GuidesEnabling Multiple User Accounts via PowerShell in Active Directory

Enabling Multiple User Accounts via PowerShell in Active Directory

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PowerShell is a great scripting tool — it not only helps save you time, it also provides greater flexibility for executing repeated tasks. Almost all Windows roles and features ship with PowerShell cmdlets.

You can use Windows Operating System cmdlets to perform operational tasks such as checking the status of a particular Windows service on multiple computers, checking the list of software installed on Windows computers, and so on.

And when it comes to interacting with Active Directory, most Active Directory admins also use PowerShell scripting. There are many PowerShell cmdlets provided with Active Directory.Windows Server Tutorials

In Today’s Server Tutorial, we will explain how to use PowerShell to enable bulk user accounts in Active Directory. Note: You will be required to install Active Directory PowerShell modules on a supported Windows Operating System before you can use any of the PowerShell command examples provided in this Server Tutorial.

Enabling Multiple User Accounts

By default, when you create a user account in Active Directory, the user account is enabled. However, you may find yourself in a situation where you need to enable previously disabled user accounts.

While you can use Active Directory Users and Computers to enable user accounts individually, it might take a considerable amount of time when a large number of accounts is involved. This is where the Enable-ADAccount PowerShell cmdlet comes handy.

While it is easy to enable a single Active Directory user account from the Active Directory Users and Computers snap-in, the example below shows how you can enable multiple AD user accounts using PowerShell. Let’s say you would like to enable user accounts residing in a particular organizational unit. You will need to execute the following PowerShell command to do this:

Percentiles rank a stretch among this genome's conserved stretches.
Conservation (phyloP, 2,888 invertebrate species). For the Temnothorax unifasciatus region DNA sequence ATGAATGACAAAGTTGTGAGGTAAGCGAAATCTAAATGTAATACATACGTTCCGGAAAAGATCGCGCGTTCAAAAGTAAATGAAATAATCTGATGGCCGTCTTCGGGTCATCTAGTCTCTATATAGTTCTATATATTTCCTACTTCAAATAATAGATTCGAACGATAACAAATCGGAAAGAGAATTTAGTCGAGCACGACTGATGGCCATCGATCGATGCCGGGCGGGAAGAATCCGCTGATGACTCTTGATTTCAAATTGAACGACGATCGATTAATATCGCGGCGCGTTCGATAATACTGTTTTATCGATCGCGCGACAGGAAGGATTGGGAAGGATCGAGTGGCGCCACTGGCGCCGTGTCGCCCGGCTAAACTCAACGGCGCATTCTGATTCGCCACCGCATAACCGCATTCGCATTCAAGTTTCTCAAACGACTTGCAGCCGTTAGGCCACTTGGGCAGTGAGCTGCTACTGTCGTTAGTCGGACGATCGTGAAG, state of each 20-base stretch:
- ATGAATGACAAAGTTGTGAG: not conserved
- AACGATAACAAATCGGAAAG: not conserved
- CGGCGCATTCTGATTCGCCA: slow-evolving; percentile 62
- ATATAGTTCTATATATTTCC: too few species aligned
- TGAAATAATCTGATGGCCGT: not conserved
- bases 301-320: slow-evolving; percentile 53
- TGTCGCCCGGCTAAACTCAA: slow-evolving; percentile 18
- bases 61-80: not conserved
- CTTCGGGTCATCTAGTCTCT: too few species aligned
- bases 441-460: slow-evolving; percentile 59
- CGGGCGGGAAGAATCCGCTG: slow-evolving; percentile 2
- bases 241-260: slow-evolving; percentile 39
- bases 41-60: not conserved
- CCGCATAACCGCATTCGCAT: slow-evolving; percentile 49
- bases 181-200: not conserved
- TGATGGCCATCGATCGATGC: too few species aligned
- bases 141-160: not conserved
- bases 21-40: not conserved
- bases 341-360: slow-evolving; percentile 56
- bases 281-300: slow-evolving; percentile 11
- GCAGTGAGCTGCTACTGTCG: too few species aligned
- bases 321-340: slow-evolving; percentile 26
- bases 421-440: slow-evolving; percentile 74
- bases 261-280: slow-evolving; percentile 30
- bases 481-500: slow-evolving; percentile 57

Get-ADUser -Filter "Name -like "*"" -SearchBase "OU=ProdOU1, OU=TestUsers, DC=ServerWatch, DC=Com" | Enable-ADAccount

The above command uses the Get-ADUser PowerShell cmdlet to collect all the users residing in the “OU=ProdOU1, OU=TestUsers, DC=ServerWatch, DC=Com” organizational unit, and then the Enable-ADAccount PowerShell cmdlet runs against each retrieved user account from the organizational unit.

While the above command targets a specific organizational unit, the command below can be used if you have the user account names stored in a text file:

$UserFile = "C:TempUserfile.CSV"

Remove-item $UserFile -ErrorAction SilentlyContinue
$ReportFile = "C:TempUserStatus.CSV"

$ThisSTR = "User Name, Account Status"
Add-Content $ReportFile $ThisSTR

Foreach ($UserName in Get-Content "$UserFile")
Enable-ADAccount -Identity "$UserName"
IF ($Error.Count -ne 0)
$ThisSTR = $UserName+", Was enabled successfully."
Add-Content $ReportFile $ThisSTR
$ThisSTR = $UserName+", Error enabling User account"
Add-Content $ReportFile $ThisSTR

Write-Host "PowerShell Script to enable user accounts completely successfully and report saved in $ReportFile"

Once the above script has finished executing, a report file will be generated in the C:Temp directory with the name UserStatus.CSV, which contains the user name as well as whether or not the Enable-ADAccount was executed successfully for the target user. The report will also contain any error messages thrown by the Enable-ADAccount PowerShell cmdlet.

Note:The UserFile.CSV file that contains the list of user accounts can be in two formats — either in SamAccountAccount or “DistinguishedName.” It is also worth mentioning that some of the user accounts listed in the UserFile.CSV file might not exist in the Active Directory.

When Enable-ADAccount runs as part of the script, it will clearly detail why it couldn’t perform the operation successfully in the case of an issue. As mentioned above, the reason could be that a specified user account doesn’t exist in the Active Directory.


You can use the Enable-ADAccount PowerShell cmdlet to batch enable user accounts in Active Directory. Today’s server tutorial has detailed how you can target a specific organizational unit and has also illustrated how to enable user accounts from a CSV file that contains the user account names. In our next Server tutorial, we will explain how to disable bulk user accounts using PowerShell.

Nirmal Sharma is a MCSEx3, MCITP and Microsoft MVP in Directory Services. He specializes in directory services, Microsoft Azure, Failover clusters, Hyper-V, System Center and Exchange Servers, and has been involved with Microsoft technologies since 1994. In his spare time, he likes to help others and share some of his knowledge by writing tips and articles on various sites and contributing to Health Packs for ADHealthProf.ITDynamicPacks.Net solutions. Nirmal can be reached at

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